Friday, July 27, 2012

French breakfast rituals


There are two breakfast rituals that give me that particular French feeling. The first is a visit to the baker's in the morning to buy freshly baked baguettes, the second is a warm croissant with butter and jam and strong coffee outside on a Paris morning.

My first visit to France was in 1979. Then I visited my best pal Tor, that took his French examen baccaleureat at Lycée Corneille in Rouen in Normandy, far away from home. I stayed in his rented room in 5B rue de la Cigogne on the historic Rive Droite area for a whole week.

Breakfast for carb-junkies. Photo: Amarant 
During that visit, I was sent out to buy baguettes for breakfast, and I particularly remember being asked to buy a baguette of seize-cent grammes (1,6 kilograms), as I had to ask my friend twice, if such a giant bread really existed.

It really did, it was not three feet long (as I figured, as everyone knows that a French baguette is virtually just air), but it was as long as an ordinary loaf, but flatter, very thick, rustic and well baked, with a delicious dark brown crust.

I felt extremely French, as I left the boulangerie with the gigantic loaf wrapped in paper under my arm, heading home. Since then I have been participating in the "going to the baker's in the morning to get a baguette"- ritual many times, and it still gives me that French feeling.  

Equally, I find breakfasts on small neighbourhood bars in Paris, to be a another French superb early morning ritual. During our stay in Paris a few weeks ago, me and my good friend (and Enjoy Food & Travel co.-writer) Dagfinn Skoglund engaged in these ritualized meals at Royal Turenne, located on the corner rue Franc-Bourgeois and Rue Turenne.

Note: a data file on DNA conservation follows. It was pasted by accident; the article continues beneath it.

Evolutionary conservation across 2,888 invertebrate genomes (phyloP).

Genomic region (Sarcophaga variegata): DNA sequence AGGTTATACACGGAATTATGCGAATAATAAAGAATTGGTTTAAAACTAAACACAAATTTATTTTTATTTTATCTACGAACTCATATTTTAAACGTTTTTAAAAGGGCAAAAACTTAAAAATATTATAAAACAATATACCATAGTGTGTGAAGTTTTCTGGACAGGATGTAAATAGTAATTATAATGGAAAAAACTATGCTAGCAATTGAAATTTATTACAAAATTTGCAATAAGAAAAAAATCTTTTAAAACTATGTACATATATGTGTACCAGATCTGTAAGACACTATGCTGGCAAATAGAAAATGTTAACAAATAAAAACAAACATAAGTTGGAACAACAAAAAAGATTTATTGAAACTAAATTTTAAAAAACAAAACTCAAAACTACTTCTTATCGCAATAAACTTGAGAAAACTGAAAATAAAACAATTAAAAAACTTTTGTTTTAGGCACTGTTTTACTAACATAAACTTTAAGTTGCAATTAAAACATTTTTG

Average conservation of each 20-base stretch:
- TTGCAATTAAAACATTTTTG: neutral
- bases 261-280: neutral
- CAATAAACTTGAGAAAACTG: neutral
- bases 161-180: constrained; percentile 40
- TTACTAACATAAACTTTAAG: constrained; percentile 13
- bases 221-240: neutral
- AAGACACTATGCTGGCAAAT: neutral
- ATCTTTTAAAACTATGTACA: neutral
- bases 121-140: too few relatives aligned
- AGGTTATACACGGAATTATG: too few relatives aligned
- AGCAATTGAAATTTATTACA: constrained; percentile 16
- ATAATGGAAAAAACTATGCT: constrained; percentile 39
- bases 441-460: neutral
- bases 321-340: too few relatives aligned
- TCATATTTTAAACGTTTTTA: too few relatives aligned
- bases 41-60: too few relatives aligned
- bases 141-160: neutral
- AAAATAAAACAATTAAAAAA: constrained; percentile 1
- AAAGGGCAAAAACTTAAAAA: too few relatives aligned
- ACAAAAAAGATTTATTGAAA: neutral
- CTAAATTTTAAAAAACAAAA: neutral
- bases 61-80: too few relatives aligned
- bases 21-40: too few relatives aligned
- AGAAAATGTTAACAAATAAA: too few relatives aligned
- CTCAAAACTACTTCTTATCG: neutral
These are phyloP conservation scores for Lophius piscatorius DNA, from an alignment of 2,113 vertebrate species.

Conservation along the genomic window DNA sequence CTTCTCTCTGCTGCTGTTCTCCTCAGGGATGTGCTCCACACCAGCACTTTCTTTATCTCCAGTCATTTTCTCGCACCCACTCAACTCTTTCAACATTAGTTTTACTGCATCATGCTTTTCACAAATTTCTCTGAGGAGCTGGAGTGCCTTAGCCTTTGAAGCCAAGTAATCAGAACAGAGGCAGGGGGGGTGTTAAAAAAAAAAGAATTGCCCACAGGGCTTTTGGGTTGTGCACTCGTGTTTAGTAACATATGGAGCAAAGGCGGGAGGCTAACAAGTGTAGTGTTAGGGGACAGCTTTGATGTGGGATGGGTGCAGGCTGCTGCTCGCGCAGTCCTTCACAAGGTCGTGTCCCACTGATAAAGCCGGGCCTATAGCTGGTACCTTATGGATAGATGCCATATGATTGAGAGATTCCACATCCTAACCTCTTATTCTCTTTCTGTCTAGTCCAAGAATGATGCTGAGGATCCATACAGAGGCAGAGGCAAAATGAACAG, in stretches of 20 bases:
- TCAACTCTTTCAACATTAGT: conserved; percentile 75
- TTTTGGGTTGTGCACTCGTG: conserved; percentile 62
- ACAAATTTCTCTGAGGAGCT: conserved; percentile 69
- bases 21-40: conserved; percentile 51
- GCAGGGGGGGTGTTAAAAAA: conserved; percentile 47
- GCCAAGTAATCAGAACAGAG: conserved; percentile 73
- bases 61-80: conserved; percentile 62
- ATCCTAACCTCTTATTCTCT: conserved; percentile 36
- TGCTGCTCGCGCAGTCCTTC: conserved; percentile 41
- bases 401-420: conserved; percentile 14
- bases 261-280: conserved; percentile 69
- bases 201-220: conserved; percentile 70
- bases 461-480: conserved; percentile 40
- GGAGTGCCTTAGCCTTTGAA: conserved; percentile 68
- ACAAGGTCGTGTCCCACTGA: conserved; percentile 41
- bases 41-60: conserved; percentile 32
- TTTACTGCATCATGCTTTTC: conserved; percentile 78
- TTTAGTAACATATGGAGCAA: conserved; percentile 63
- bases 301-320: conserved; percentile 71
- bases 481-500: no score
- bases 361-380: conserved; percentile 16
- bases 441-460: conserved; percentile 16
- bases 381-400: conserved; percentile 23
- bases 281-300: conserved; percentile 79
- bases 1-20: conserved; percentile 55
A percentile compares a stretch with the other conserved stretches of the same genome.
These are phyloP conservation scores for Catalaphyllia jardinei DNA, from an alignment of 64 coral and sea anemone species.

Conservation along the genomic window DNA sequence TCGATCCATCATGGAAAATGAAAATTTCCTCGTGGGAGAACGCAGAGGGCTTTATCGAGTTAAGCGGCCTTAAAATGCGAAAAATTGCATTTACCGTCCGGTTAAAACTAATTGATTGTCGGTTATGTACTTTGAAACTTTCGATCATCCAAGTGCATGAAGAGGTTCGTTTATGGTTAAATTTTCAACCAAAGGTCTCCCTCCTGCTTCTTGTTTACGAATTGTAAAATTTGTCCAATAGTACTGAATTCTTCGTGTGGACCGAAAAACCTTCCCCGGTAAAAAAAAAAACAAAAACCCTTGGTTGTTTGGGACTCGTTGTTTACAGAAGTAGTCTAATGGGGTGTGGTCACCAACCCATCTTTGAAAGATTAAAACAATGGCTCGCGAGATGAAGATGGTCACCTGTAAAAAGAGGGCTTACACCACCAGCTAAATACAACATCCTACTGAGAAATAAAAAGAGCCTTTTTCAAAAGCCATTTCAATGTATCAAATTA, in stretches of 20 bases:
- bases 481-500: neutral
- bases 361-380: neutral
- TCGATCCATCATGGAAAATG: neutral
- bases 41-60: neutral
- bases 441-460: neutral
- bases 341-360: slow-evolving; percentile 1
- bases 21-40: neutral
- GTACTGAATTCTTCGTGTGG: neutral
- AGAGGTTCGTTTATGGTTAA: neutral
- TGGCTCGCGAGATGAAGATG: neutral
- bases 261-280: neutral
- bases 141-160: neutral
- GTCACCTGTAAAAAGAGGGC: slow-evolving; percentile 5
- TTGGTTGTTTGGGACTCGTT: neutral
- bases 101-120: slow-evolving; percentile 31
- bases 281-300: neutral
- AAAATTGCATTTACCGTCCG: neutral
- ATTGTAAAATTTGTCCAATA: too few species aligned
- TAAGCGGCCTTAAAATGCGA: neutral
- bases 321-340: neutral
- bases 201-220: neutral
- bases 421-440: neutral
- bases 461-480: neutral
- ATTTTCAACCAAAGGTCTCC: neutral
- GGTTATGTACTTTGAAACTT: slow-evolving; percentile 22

Here you could start the day with a large meal or, as us, a simple breakfast consisting of one cup strong French coffee, peeping hot, followed by a glass of orange juice and a croissant or a "tartine", both served with butter and jam.
Croissants ready for the oven  Photo: Daniel.pichler
Both alternatives were real treats. Croissant crunchy and flaky, allowing the local sparrow to pick up a few leftovers from our table (they were really tame, suggesting that we were not the first to feed them). I made them super rich, by buttering and topping the pastry crescents with sweet jam.

Tartine, the other alternative, was a half a baguette, deliciously crunchy warm enough to melt the butter, and divine with the jam. God, I get hungry, thinking back on our breakfast ritual.

The advantage of our French breakfast ritual was that we worked up an appetite for lunch, as opposed to the ordinary hotel breakfasts where you over eat on eggs, bacon, sausages, cheese and cold-cuts.

I have plans to return to Paris this fall. If so, I will continue my favourite breakfast ritual, and will,  if I stay in Le Marais, return to Royal Turenne for more.    
  

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